Fedora 37 is out today. As I always say, it's usually one of the first mainstream distros to incorporate new changes and was one of the earliest distros to support POWER9 at all, so you should care about it because bugs and problems show up there first (if you don't like how the bleeding edge cuts your skin, try AlmaLinux or RockyLinux instead, which aim to occupy the niche old pre-Stream CentOS did). Chief amongst its changes is the new GNOME 43, which really does seem to have much better performance on OpenPOWER than previous releases (a big problem for the last couple) along with revised settings, toolkits and even morelibadwaita-all-the-things
, which means even fewer apps will respect your GTK theme. This also means Pantheon is no longer supported due to incompatibilities, so I guess I won't bother trying it again (admittedly it was definitely buggy even with GNOME the 42nd).
On the OpenPOWER side, the dust has largely settled from the 128-bit long double update, which was necessary pain and has translated into better package availability with the vast majority of regressions having been corrected. The kernel is up to 5.19, though 6.1 may arrive soon with possible good news for graphics card support on our systems. Some of us are tracking a problem with SATA PCIe cards, including ones Raptor ships as build-to-order options, using the Marvell 88SE9215/9235 SATA controllers (the earlier generation 88SE9128 seems unaffected), and I'll verify if this is still the case in the new kernel. The regression happened definitely by 5.15. gcc is up to 12.2.1.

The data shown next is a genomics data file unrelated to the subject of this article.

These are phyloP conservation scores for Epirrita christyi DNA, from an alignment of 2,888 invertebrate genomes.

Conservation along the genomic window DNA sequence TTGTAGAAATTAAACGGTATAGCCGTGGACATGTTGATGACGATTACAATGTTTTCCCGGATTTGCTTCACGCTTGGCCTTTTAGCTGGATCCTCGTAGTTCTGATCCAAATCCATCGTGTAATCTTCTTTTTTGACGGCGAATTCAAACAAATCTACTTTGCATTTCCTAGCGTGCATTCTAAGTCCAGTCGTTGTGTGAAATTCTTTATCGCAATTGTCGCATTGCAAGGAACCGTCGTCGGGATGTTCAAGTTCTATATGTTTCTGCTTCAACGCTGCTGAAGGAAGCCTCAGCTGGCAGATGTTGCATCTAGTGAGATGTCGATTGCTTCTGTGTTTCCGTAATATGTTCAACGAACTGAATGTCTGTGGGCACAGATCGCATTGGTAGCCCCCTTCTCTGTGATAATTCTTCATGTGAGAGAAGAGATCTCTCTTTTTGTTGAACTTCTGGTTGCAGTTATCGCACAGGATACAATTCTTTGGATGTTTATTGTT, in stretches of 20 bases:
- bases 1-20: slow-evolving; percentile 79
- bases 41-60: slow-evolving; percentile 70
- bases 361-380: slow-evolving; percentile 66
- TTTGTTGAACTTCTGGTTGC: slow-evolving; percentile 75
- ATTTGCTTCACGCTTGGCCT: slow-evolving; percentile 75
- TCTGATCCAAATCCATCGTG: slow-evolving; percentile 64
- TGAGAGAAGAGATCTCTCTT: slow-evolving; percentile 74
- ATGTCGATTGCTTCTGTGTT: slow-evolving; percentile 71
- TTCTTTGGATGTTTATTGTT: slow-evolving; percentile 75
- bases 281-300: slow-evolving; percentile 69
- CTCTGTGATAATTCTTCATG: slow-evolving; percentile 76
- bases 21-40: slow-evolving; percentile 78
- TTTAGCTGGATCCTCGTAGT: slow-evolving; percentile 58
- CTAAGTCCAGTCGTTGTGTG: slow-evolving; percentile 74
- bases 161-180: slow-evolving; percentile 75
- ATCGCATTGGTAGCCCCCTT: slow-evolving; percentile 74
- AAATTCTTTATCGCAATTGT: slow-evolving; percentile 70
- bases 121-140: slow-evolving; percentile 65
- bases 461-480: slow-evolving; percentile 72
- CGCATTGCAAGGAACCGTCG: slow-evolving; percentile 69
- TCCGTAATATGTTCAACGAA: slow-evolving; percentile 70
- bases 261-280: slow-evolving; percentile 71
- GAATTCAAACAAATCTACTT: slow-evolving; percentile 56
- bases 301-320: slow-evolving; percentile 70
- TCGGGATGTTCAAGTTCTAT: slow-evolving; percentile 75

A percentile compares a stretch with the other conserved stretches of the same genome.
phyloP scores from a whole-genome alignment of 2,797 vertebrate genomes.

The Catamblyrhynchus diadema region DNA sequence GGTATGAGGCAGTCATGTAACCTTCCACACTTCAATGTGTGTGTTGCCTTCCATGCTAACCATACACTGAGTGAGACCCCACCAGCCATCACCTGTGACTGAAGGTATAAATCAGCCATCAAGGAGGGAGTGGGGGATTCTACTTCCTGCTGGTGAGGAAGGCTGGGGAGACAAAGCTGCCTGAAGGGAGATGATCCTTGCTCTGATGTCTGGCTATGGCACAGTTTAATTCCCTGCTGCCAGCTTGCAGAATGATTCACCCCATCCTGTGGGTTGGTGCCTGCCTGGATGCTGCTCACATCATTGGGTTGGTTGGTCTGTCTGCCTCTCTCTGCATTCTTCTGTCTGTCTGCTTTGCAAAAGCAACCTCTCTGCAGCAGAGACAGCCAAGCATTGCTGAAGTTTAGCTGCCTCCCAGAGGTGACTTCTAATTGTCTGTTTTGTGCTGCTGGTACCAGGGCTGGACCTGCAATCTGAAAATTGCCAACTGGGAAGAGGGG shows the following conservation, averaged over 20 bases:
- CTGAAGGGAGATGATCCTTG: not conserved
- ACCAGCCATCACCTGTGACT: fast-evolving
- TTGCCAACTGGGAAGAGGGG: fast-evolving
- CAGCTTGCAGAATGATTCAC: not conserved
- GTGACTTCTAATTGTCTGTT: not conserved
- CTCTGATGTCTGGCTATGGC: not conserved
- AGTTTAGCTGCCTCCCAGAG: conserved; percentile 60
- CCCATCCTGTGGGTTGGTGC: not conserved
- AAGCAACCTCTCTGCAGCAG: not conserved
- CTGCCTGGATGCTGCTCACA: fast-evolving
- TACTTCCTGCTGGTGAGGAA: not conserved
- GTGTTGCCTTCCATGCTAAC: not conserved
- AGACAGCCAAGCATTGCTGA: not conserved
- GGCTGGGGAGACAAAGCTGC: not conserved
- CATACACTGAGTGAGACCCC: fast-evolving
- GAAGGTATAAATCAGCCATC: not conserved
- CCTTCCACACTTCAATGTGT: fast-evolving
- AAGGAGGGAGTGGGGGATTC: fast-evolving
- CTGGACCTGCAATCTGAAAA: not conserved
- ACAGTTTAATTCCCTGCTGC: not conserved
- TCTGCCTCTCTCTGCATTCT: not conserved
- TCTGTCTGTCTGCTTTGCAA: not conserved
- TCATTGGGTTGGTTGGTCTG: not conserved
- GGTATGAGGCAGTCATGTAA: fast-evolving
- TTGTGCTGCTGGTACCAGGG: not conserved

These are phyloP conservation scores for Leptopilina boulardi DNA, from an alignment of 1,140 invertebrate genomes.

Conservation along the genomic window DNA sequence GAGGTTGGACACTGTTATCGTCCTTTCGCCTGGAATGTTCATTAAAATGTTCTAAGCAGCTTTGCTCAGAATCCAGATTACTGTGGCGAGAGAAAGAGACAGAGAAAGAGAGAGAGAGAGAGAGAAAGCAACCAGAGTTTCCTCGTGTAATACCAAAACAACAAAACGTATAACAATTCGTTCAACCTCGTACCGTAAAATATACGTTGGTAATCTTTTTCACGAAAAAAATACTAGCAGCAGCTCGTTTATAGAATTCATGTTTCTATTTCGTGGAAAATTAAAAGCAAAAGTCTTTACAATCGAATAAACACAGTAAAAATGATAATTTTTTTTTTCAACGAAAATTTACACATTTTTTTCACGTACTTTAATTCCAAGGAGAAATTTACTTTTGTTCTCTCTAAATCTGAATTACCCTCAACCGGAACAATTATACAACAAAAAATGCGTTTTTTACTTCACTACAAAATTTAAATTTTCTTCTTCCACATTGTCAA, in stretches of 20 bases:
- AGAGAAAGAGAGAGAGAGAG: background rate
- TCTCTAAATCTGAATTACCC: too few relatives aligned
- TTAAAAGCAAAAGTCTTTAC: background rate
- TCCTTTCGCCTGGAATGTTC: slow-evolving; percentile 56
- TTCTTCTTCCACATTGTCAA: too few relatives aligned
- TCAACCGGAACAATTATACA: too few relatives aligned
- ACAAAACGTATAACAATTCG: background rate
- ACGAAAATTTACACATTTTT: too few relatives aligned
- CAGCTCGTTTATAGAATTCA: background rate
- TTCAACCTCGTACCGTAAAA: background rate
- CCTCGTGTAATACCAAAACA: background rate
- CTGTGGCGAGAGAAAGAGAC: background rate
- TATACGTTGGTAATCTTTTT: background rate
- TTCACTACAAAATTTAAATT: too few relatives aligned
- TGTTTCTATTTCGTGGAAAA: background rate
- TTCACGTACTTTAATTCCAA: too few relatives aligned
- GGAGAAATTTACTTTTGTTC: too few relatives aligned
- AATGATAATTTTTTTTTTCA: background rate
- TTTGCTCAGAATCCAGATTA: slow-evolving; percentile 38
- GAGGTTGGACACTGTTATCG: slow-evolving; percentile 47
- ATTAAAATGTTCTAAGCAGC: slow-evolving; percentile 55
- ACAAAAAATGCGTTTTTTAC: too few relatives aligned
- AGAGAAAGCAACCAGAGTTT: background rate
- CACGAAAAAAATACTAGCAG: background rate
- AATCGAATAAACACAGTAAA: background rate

Unfortunately, OpenPOWER is still in the AltArch penalty box (but along with aarch64 and s390x, so at least we have company), though that's better than ARMv7 (a.k.a. arm32, armhfp) which is no longer supported at all. I usually give it a week or two for any straggler packages to catch up and then I'll do our usual mini-review (here was the abbreviated one for F36). Note that I only test GNOME on my Blackbird; my daily driver Talos II is now KDE Plasma and not looking back. Should have made the jump ages ago.